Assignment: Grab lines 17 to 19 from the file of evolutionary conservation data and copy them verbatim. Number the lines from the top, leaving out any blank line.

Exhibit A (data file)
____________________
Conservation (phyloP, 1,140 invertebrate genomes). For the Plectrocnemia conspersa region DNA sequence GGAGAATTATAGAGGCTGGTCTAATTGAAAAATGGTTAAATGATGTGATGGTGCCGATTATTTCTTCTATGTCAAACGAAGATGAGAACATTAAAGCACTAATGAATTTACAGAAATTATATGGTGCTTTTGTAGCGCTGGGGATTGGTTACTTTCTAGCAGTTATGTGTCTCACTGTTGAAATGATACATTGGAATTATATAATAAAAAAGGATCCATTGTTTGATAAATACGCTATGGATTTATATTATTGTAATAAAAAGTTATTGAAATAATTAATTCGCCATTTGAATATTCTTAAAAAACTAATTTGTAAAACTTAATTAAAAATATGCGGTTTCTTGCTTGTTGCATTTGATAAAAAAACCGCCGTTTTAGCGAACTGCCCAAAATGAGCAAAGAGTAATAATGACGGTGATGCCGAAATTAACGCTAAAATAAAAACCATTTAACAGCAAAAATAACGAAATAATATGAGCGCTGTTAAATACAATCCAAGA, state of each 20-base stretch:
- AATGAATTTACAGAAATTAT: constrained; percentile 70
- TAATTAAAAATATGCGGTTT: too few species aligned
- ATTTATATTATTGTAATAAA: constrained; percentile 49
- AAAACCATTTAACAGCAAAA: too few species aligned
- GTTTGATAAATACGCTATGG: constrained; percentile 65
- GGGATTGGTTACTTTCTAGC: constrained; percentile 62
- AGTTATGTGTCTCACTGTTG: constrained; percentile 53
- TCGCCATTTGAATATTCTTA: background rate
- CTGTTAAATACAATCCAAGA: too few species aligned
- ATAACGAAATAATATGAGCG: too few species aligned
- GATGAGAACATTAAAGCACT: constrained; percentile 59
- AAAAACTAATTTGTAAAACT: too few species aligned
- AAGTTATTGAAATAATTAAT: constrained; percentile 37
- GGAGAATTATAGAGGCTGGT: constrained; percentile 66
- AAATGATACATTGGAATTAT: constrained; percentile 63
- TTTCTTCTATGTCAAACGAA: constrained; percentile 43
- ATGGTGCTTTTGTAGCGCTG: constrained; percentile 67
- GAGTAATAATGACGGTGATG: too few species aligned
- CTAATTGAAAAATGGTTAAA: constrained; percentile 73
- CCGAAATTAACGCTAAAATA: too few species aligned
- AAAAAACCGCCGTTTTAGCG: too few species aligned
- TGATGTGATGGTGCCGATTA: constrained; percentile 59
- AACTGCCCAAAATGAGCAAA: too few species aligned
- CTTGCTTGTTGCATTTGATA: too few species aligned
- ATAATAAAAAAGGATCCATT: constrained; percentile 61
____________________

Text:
- TTTCTTCTATGTCAAACGAA: constrained; percentile 43
- ATGGTGCTTTTGTAGCGCTG: constrained; percentile 67
- GAGTAATAATGACGGTGATG: too few species aligned